Coleridge Way Extension - Extra day walking in Lynmouth
Climb out through dark brooding forest plantations to Exmoor’s heights on the open moor over Dure Down and onto Exe Head. The source of this river is just a trickle from the mire here but one flowing back behind you, retracing your steps to empty all the way over to the other side of the land mass as a huge estuary in South Devon.
The landscape is simply breathtaking and you feel yourself on the top of the world up here, watch out for birds of prey, hare, herds of wild ponies and of course grazing deer as you join the route of the Tarka Trail which follows the habitat and wandering of Gavin Maxwell and his otters.
The final and dramatic descent to the coast starts here down a deep V shaped heather valley following the tiny gushing Hoar Oak Water which quickly picks up volume from the marsh and starts to bound with intensity seaward passing ruined sheep shelters and occasional standing stones.
The lonely Hoar Oak Tree still serves as your guidepost off the moor today as it has since the 13C when it marked the ancient boundary of old Exmoor Forest and it now stands in solitary guard of your re-entry to Devon from the moor. In a final brief burst of upward effort you now ascend the line of Cheriton ridge an ancient highway which opens up vast panoramic views now across the sea to Wales. Drawing you past ancient hut circles and cairns that peer out of the purple heather and bracken the ridge takes a steady descent down the moorland flank to reach the first habitation for many miles at the houses of Cheriton.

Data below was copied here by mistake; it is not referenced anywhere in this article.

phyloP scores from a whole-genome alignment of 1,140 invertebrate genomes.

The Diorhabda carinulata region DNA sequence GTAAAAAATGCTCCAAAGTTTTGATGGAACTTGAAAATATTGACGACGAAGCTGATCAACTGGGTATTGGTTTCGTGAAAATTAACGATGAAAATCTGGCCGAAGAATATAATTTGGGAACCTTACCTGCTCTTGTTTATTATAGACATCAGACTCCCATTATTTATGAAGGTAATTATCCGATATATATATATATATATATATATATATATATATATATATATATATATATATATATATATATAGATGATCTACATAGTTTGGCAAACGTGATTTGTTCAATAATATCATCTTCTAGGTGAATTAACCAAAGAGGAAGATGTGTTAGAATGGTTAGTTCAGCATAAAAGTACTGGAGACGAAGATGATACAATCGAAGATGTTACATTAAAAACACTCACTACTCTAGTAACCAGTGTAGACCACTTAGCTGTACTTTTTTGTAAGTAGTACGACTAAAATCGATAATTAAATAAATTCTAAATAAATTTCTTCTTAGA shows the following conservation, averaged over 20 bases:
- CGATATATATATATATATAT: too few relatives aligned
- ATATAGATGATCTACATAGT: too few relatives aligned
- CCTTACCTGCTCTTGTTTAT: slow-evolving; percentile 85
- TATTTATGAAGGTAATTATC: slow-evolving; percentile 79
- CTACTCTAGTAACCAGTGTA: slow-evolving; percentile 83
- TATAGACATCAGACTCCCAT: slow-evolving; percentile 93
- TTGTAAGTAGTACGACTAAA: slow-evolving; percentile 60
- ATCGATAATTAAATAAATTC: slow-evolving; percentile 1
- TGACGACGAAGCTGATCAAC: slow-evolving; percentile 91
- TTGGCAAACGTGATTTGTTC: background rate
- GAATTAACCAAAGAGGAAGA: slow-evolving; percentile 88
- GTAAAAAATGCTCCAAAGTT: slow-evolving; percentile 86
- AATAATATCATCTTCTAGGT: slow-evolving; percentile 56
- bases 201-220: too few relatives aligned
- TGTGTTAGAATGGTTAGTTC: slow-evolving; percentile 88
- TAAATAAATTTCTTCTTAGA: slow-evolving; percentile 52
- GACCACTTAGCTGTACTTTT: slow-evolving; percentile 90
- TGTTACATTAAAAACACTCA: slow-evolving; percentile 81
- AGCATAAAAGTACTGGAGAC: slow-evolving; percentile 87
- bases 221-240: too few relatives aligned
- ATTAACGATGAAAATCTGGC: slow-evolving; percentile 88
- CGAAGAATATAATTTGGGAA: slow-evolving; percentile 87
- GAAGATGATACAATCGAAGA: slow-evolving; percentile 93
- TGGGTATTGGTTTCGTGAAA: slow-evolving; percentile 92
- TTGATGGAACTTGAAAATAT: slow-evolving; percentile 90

The Two Moors way now climaxes at Gorge Country on the superb woodland trails around Coombe Park high above the Waters Meet waterfalls where the now bounding Hoar oak Water and East Lyn River meet at the head of the gorge. The forest here is another protected site of special scientific interest recognised as one of the most varied and largest natural areas of Woodland in the region. Its an assault on the senses in Spring, with an abundance of wild flowers, bluebells and primroses poking out from beneath rare sessile oaks all surrounded by the heady aroma of wild garlic and living forest. After the Iron Age Hill Fort at Myrlteberry South the trail finally releases you and you drop dramatically through a series of switchbacks as the coastline beckons. In this area known as the Cleaves, you hang high above the steep sided drop of the main river gorge 1000ft below you.
Finally, the fascinating Cliffside towns of Lynmouth and Lynton – north Devon’s “Little Switzerland” emerge to greet you as you almost tumble down the hillside off the trail. Here, the foot of the breathtaking gorge collides with the ocean where it empties from a small harbour into the Bristol Channel, surrounded to the left and right by huge imposing cliffs and coastline. It’s a fitting spectacle for the end of a superb walk, or for those heading off along the South West Coast Path an impressive starting point for the next leg of your adventure.